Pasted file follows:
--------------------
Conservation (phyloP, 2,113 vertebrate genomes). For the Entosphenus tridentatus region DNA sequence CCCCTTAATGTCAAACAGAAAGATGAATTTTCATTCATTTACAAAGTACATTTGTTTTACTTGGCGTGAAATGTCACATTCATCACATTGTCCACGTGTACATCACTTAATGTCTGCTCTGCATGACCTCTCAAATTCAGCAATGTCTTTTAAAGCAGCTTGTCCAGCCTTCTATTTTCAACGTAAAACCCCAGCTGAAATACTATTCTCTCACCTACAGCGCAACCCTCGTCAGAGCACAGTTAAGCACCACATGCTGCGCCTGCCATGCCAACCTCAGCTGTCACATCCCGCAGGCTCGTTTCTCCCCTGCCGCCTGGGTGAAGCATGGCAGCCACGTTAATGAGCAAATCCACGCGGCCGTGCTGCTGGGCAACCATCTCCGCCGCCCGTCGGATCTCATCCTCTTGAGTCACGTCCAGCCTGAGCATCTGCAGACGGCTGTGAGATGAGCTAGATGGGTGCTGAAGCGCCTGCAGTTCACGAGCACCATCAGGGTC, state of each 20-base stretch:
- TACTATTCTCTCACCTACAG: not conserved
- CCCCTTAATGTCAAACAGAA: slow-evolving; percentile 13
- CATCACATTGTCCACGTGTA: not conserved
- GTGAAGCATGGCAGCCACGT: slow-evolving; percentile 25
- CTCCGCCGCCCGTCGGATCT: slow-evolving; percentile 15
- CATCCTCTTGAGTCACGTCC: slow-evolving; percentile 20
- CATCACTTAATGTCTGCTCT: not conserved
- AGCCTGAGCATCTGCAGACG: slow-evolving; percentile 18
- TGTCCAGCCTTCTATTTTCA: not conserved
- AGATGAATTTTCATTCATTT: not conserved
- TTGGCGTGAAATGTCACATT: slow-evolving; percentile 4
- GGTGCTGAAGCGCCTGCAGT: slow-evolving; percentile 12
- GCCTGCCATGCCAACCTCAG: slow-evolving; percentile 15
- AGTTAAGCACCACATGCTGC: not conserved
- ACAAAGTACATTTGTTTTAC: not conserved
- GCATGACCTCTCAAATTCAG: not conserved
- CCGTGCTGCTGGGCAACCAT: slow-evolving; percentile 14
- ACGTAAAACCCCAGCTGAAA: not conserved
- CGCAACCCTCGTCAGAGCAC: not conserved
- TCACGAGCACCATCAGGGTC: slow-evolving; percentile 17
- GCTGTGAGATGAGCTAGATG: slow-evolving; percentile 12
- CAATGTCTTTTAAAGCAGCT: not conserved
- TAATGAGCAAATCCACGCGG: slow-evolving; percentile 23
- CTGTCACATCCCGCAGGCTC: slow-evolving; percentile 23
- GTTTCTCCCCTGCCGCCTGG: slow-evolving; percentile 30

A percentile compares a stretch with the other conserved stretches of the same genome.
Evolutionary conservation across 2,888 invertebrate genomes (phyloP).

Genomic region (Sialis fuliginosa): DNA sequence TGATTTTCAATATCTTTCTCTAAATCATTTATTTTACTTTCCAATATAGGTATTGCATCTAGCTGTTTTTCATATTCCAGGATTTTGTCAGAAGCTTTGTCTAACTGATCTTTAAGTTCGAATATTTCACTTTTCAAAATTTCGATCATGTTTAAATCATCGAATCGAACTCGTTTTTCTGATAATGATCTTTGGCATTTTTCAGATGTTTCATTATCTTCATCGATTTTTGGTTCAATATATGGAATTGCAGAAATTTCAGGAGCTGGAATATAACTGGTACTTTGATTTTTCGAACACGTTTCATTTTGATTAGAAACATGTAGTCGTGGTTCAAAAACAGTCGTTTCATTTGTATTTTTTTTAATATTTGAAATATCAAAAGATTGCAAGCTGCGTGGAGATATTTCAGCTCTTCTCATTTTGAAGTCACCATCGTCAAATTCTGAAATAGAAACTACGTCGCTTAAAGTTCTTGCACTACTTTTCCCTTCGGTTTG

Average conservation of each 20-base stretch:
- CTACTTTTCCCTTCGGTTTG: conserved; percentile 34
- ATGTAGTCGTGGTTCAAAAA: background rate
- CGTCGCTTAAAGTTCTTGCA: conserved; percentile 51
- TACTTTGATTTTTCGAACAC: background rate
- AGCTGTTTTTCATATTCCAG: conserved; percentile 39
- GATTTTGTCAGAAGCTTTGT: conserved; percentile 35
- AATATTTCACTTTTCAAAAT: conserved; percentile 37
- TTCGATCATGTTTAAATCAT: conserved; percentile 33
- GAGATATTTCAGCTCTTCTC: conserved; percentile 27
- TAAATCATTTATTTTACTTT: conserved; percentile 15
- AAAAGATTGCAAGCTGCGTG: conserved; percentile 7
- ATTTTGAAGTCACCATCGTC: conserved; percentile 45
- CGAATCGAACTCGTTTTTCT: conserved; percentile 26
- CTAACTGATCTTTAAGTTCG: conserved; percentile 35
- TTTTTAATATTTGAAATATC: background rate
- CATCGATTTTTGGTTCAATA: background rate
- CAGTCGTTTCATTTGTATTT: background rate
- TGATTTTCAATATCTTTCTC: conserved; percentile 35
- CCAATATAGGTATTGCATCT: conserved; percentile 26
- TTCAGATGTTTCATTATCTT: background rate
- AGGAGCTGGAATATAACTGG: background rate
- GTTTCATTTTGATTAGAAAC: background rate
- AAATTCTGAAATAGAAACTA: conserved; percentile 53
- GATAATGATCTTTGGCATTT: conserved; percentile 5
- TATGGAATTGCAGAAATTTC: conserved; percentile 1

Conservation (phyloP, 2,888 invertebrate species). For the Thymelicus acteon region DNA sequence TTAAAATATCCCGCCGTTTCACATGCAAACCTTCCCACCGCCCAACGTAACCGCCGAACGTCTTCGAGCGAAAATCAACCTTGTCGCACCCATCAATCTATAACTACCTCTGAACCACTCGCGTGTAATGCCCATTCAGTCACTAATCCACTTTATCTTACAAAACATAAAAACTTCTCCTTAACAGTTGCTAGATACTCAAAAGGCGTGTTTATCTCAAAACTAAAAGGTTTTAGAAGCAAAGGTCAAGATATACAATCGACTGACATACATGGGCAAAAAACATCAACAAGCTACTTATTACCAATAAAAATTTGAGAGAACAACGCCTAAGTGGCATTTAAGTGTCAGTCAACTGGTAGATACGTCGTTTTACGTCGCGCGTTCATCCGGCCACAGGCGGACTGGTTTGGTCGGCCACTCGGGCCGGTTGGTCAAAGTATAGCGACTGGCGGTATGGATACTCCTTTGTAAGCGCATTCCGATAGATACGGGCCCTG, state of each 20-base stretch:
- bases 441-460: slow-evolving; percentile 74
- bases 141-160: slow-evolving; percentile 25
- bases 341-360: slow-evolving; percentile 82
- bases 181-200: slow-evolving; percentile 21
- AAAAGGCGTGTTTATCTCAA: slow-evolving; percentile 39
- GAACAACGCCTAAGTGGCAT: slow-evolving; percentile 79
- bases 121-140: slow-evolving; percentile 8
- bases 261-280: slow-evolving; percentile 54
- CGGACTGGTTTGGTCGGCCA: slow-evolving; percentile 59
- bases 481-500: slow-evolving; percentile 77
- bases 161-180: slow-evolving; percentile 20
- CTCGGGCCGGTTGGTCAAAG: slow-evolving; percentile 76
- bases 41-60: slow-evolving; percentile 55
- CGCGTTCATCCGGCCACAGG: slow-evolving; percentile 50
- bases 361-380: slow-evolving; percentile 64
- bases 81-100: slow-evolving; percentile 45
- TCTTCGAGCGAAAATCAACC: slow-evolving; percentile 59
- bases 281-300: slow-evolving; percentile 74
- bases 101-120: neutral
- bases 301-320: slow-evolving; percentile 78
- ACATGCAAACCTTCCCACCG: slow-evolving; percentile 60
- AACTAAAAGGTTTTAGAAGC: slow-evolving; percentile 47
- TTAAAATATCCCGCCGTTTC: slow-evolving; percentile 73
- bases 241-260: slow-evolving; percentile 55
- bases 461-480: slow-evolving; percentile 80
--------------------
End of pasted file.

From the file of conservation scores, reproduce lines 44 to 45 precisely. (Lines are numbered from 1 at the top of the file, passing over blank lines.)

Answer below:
- CTAACTGATCTTTAAGTTCG: conserved; percentile 35
- TTTTTAATATTTGAAATATC: background rate